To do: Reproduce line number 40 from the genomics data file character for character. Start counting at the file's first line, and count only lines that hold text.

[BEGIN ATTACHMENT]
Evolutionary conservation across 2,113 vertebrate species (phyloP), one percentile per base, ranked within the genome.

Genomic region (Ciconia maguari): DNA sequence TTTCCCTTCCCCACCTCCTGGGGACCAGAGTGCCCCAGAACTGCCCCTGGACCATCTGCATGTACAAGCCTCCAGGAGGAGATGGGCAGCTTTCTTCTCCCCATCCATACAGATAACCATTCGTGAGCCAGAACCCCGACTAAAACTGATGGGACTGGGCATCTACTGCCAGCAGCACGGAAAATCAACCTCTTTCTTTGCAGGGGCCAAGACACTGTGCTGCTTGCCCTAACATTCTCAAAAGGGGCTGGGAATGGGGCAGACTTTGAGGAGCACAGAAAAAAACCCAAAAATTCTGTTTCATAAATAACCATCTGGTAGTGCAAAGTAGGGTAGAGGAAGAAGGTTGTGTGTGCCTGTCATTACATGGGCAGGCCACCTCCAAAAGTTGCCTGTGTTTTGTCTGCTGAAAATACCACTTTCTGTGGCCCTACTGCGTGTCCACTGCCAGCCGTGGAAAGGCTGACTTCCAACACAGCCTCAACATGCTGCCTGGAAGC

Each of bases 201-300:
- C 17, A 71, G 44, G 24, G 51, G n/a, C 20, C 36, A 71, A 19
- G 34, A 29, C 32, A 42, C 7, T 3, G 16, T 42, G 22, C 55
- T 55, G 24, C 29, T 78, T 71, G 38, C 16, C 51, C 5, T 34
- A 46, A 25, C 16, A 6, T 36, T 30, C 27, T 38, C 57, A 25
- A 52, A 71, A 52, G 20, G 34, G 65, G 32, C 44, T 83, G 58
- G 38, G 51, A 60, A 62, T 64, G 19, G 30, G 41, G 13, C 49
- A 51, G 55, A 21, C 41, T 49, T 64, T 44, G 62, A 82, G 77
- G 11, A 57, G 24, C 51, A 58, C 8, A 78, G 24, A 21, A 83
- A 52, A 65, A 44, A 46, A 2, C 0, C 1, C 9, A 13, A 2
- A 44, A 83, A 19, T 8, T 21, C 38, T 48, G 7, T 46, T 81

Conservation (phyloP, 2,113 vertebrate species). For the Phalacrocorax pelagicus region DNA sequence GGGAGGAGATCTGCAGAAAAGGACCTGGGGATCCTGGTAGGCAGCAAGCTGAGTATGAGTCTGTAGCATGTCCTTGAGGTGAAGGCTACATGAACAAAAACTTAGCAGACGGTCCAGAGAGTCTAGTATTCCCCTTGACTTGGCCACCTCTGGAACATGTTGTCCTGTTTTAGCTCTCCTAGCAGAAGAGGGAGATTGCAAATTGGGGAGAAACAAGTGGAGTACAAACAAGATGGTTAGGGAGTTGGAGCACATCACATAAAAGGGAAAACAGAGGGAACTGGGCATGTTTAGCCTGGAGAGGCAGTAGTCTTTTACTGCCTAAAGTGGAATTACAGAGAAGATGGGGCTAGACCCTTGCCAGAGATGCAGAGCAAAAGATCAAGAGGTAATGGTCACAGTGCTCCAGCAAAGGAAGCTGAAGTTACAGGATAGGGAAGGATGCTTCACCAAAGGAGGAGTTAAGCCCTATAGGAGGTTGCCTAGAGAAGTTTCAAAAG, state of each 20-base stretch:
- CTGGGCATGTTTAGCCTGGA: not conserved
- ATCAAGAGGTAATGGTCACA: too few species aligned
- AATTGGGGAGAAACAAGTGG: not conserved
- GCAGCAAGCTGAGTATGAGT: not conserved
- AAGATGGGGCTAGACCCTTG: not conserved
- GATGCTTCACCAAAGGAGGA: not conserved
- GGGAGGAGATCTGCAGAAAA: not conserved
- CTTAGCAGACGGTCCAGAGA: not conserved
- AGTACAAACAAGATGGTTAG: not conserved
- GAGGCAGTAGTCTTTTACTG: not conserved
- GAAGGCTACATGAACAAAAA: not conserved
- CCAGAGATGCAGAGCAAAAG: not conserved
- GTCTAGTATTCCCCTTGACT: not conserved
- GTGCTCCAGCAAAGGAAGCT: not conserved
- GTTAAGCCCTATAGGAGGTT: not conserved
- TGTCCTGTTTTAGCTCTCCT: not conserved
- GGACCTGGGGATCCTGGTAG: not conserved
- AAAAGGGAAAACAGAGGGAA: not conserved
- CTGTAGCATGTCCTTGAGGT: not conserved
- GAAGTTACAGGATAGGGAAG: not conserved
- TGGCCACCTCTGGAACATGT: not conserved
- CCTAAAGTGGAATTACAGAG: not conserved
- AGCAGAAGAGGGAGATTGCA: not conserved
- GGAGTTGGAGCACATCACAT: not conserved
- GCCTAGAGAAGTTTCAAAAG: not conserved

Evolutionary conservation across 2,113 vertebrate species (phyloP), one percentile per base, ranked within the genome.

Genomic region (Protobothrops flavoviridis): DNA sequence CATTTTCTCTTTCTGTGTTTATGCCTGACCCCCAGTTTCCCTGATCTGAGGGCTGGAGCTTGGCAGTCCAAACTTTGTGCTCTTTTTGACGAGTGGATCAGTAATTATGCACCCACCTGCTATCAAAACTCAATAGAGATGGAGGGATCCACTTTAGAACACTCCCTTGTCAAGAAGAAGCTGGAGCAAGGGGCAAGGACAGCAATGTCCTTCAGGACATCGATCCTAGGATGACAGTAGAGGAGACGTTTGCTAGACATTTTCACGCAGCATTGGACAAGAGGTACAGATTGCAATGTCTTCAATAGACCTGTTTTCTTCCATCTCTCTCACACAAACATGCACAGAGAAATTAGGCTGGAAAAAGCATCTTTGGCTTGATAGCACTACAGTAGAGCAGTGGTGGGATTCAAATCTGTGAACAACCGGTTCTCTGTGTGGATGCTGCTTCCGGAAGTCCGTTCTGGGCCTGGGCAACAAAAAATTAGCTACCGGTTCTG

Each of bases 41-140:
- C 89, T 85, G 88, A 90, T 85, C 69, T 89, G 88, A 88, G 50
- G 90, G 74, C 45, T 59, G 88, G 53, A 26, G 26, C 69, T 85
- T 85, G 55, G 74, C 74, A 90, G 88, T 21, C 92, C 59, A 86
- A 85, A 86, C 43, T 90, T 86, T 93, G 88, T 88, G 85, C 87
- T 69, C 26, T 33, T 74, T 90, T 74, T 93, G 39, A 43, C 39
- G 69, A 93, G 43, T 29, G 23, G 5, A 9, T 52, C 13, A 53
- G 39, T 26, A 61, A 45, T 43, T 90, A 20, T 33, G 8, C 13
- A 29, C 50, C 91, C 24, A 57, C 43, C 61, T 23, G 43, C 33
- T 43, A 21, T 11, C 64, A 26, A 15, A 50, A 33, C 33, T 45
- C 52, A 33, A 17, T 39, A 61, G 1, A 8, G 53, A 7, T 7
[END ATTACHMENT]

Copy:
Evolutionary conservation across 2,113 vertebrate species (phyloP), one percentile per base, ranked within the genome.